By John Byczkowski
Enquirer staff writer
What's in the numbers?
Whether it's a city's ranking for population growth, climate for doing business, the arts or the quality of its schools, an explosion of ratings in recent years has created a benchmark bonanza.
But along with the buzz they produce on talk radio, their varying methods of determining a city's pecking order have created more than marketing opportunities for image-stressed regions. As companies, political leaders and citizens look beyond simply the numbers, confusion sometimes follows.
This week Cincinnati found itself on the low end in a U.S. Census Bureau report on population growth. But recently the National Policy Research Council said Cincinnati was 16th best in the nation as a place to do business, and the popular Zagat travel guide ranked Northern Kentucky's Newport on the Levee as the top shopping mall for families in America and the Cincinnati Art Museum as the nation's top art mecca.
Each used a different method to calculate the ranking, sometimes using statistics and often using methods such as voting or polls. The numbers sometimes paint contradictory pictures, but communities trying to upgrade their image to lure people and business find them attractive for marketing and community self-esteem.
Listing an investment?
Just how import rankings can be is illustrated in the rating of Cincinnati by Partners for Livable Communities on its list of 30 "most livable" cities.
Honored to be selected by the Washington-based nonprofit, three local groups pooled together $10,000 to support a Web site devoted to publicizing the list, a requirement for cities included in the Top 30.
A letter from the organization mailed to cities before the formal selection stated the payments were a requirement to receive the award. In Cincinnati, $5,000 was paid by the Greater Cincinnati Chamber of Commerce. Downtown Cincinnati Inc. and the Greater Cincinnati Convention and Visitors Bureau paid $2,500 each.
The Cincinnati chamber supplied about three dozen pages of information and links for the Web site at www.mostlivable.org. The information was posted last week.
Nick Vehr, the chamber's vice president for economic development, said "it would be most unfortunate and from my perspective irresponsibly inaccurate for anyone to suggest that this was payment for an award."
Still, to many in economic development circles, making a watched list is a public relations plum.
The Washington-based National Policy Research Council found city and state officials nationally were so interested in rankings that the council compiled them into one book and added them up to produce average rankings. Combining dozens of rankings in 11 categories - including technology, education and government - the council found that Cincinnati had an average ranking of No. 44 out of 250 cities.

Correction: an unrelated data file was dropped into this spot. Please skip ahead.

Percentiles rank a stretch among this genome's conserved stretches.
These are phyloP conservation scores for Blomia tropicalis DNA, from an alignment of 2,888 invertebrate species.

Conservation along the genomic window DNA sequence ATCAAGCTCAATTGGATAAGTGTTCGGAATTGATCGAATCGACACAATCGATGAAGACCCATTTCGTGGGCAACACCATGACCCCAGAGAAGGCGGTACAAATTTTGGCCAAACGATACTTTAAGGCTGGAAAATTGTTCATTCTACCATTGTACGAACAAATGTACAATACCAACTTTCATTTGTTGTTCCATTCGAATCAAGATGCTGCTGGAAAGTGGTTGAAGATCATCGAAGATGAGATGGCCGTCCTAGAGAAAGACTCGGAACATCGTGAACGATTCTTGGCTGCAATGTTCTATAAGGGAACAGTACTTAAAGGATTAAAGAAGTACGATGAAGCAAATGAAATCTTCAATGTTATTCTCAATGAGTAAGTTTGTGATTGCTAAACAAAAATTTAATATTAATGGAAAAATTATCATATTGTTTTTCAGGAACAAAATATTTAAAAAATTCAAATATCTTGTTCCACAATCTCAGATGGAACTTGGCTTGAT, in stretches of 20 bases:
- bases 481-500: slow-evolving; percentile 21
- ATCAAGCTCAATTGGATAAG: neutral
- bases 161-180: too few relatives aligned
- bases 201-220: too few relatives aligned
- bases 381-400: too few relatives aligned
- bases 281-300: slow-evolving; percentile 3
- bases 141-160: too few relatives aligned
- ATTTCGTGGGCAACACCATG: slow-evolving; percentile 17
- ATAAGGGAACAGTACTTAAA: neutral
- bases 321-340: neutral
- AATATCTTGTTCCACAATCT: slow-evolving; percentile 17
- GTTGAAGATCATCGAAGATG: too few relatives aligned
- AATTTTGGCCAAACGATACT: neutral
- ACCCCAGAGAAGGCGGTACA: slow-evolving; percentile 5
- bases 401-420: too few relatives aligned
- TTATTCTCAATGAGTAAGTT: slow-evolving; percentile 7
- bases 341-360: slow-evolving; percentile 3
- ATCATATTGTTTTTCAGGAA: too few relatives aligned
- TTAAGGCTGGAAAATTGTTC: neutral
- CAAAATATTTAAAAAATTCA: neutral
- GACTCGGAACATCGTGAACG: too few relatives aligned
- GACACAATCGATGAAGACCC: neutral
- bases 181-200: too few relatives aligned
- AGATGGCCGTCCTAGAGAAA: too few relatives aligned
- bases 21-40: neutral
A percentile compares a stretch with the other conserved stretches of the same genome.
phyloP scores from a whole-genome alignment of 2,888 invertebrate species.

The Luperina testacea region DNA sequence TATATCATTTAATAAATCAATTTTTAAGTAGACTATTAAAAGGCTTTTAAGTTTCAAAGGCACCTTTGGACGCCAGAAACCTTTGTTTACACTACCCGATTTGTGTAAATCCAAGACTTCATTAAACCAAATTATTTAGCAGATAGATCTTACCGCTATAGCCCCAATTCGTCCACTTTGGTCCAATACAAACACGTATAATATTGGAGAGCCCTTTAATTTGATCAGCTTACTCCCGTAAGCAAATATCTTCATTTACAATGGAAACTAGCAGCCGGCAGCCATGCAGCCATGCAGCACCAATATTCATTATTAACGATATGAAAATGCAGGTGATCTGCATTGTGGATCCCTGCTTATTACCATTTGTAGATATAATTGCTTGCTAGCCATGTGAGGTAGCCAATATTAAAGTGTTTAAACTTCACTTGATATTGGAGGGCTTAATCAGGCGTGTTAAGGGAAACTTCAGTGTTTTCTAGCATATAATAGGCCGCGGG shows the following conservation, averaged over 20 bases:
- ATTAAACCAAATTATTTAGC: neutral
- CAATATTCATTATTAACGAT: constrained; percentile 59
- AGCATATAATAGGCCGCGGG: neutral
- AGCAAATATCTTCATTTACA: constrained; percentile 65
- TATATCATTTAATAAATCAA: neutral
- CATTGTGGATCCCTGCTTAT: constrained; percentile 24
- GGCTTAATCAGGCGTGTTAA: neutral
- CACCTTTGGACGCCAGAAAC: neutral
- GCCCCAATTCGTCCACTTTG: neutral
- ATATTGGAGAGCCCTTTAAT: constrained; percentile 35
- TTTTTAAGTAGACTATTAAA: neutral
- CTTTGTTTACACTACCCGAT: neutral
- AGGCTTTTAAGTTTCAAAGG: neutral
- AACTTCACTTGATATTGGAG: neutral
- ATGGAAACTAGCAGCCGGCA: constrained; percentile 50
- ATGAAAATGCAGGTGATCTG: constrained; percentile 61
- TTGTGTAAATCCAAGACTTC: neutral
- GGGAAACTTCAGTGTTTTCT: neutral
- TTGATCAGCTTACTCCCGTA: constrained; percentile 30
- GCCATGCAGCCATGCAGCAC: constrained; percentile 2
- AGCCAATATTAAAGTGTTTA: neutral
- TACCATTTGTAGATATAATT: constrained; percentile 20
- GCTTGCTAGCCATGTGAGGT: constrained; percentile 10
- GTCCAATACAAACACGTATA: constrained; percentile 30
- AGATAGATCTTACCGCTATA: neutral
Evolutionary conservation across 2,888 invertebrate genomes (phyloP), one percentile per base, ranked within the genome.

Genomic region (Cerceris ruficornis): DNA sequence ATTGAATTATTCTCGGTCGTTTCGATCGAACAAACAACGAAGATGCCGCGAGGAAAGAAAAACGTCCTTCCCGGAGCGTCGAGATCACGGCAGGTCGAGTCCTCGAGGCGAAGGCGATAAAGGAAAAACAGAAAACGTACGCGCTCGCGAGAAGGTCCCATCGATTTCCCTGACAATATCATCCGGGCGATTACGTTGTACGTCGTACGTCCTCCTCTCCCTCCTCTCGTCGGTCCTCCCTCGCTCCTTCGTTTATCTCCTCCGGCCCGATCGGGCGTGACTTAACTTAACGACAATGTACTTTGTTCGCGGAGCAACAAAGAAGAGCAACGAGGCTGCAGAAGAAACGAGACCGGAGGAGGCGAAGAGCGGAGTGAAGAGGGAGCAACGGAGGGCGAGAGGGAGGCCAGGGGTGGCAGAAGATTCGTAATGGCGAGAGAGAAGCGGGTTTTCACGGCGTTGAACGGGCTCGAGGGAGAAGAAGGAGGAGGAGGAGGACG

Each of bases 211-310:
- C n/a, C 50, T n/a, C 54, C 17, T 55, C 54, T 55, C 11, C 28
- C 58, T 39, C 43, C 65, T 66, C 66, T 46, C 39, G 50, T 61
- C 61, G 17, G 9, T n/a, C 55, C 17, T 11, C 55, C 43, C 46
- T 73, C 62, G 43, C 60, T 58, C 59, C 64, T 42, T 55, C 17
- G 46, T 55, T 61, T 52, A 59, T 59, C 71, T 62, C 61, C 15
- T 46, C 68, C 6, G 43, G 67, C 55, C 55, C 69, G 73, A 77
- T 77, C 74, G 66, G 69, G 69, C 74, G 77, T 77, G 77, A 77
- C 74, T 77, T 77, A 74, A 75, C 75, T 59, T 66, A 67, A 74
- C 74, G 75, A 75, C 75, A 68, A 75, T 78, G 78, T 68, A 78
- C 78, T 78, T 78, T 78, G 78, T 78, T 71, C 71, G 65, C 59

"In a goal-oriented society, knowing where you stand in relation to your peers is important," said Sean Byrne, a spokesman for the council. Rankings "are an easy thing to get your head around."
Rankings such as Fortune magazine's "best cities for business" the Places Rated Almanac command attention, "but I'm not sure the best city for chili and the best city for gym shoes really make any difference," said Joe Kramer, a former economic development executive at the Cincinnati chamber and now executive vice president with Henkle-Schueler Realtors in Lebanon.
"The danger of this whole business is you've got so many (rankings), picking between the quality ones that have some thing to say and the ones that do not has become more treacherous."
The National Policy Research Council's Byrne said that when money changes hands, it calls into question the objectivity of the ranking. Officials of Partners for Livable Communities did not respond to requests for interviews regarding the payments in their program.
City Councilman Jim Tarbell said he, too, is skeptical any time money changes hands for ratings. "I don't think it's a healthy way of doing business."
But Tarbell said he and his staff have begun taking a broader look into the rankings that Cincinnati is given to try to get a handle on what they really mean.
Which ratings should the city pay attention to and promote? Tarbell said he wants to know whether the circumstances of a rating are credible, "so that when ratings like this happen, we can brag with conviction that we really have our feet on the ground, and it doesn't come back to haunt us.
Some organizations that produce annual lists do charge fees for processing and examining data from cities that compete.
For example, the National Civic League, based in Denver, has given the All-American City awards for nearly 50 years, and does not charge a promotional fee to the cities who receive the award, said spokesman Gary Chandler.
"We charge a small fee to apply, but we don't charge a fee to win," he said. Cities pay $200 to $400 for consideration of their applications. About 50 cities applied this year, and 10 winners were announced last week, including Springfield, Ohio. Cincinnati has won the award three times, the last in 1980.
By the numbers
A sampling of Cincinnati rankings
Best arts destination: No. 5, ranked by AmericanStyle magazine.
Most livable city: One of 30 selected by Partners for Livable Communities.
Dirtiest air: No. 7, ranked by the American Lung Association.
Best zoo for children: Cincinnati Zoo & Botanical Garden ranked No. 6 by Child Magazine.
Best cities for singles: No. 39 by Forbes magazine.
Cities that rock: No. 7, ranked by Esquire magazine.
Sweatiest city: No. 89, ranked by Procter & Gamble Co.
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